In population-based analyses of diverse HLA alleles, statistical power (sample size and allele frequency), false discoveries, and population heterogeneity are some of the major concerns. The HLA-DRB1 variants negatively associated with Ab responses were relatively common in our study population, but statistical power alone could not account for these key findings because statistical power actually favored the analyses of HLA-DQA1 and -DQB1 variants, which are much less diverse than HLA-DRB1 alleles. False discovery was also unlikely because various studies have led to similar conclusions. Indeed, even the minor finding on DRB1*15 (DR2 by serology), which appeared to be a favorable factor in HIV+ youth (Table 4), was also consistent with evidence from studies of infants and adults (Caillat-Zucman et al. 1993; Hohler et al. 1998). Population heterogeneity, on the other hand, could obscure causal relationships when analyses can only survey tagging variants instead of the functional units. However, heterogeneity in ethnic backgrounds could not compromise our major findings at least for three reasons. First, individual HLA alleles encode structurally and functionally distinct protein products that facilitate immune surveillance regardless of racial or ethnic background (Jones et al. 2006). Second, parameter estimates for DRB1*03 and DRB1*0701 were mostly insensitive to statistical adjustments for non-genetic factors, including race/ethnicity (Table 2). Third, our analyses dismissed the potential confounding by other genetic variants, especially those (e.g., DQB1*0201 and DQB1*0202) that are known to be in strong LD with DRB1*03 and DRB1*0701 (Table 2).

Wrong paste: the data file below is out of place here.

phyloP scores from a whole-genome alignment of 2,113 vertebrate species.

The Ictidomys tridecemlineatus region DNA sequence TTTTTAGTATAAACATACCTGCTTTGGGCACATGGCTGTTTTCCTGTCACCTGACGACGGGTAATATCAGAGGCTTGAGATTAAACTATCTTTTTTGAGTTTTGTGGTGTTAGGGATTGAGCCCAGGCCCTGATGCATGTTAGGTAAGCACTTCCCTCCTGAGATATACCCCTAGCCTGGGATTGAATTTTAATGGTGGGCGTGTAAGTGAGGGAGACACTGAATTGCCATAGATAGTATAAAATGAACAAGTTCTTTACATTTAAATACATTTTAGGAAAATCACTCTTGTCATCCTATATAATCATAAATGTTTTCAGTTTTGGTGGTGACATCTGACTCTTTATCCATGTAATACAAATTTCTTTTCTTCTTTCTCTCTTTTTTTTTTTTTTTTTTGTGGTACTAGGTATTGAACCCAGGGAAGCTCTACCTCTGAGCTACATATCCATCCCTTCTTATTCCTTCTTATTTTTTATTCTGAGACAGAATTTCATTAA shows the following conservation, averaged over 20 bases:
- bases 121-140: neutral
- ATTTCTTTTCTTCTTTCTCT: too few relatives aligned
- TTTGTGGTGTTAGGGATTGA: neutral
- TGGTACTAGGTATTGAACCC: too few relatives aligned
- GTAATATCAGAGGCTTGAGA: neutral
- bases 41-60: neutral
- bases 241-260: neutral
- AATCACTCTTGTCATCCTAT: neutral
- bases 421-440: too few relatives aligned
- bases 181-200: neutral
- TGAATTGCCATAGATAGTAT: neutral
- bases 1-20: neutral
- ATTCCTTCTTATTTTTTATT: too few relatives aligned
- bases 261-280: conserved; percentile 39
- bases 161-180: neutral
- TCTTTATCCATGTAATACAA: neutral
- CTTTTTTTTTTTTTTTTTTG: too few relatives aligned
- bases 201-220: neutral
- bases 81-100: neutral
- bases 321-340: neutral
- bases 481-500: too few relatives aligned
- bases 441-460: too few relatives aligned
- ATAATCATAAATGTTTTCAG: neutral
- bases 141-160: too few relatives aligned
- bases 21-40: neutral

HLA class II alleles have been associated with differential Ab responses to other vaccines, including measles–mumps–rubella (MMR) vaccine (Ovsyannikova et al. 2004, 2006). In US schoolchildren (mostly European Americans) who received MMR vaccination, DRB1*08 was considered unfavorable—being negatively associated with desirable immune response (Ovsyannikova et al. 2004), which contrasted with its positive association with Ab response to HBV vaccination here. Another study reported a disadvantage for DRB1*0801 in primary biliary cirrhosis patients of European descent (Donaldson et al. 2006). While predominance of Hispanics and HIV+ subjects in our study population might be one of the reasons for seemingly inconsistent findings between studies, MMR vaccine is quite different from HBV vaccine in that it uses attenuated viruses instead of recombinant antigens. Moreover, DRB1*08 in our study population was represented by at least three common alleles (DRB1*0801, *0802, and *0804) and only DRB1*0804 had the clearest impact on Ab response to HBV vaccine (Table S2). In the absence of highly comparable data from other studies, the relevance of DRB1*08 to HBV vaccination deserves further evaluation in larger populations.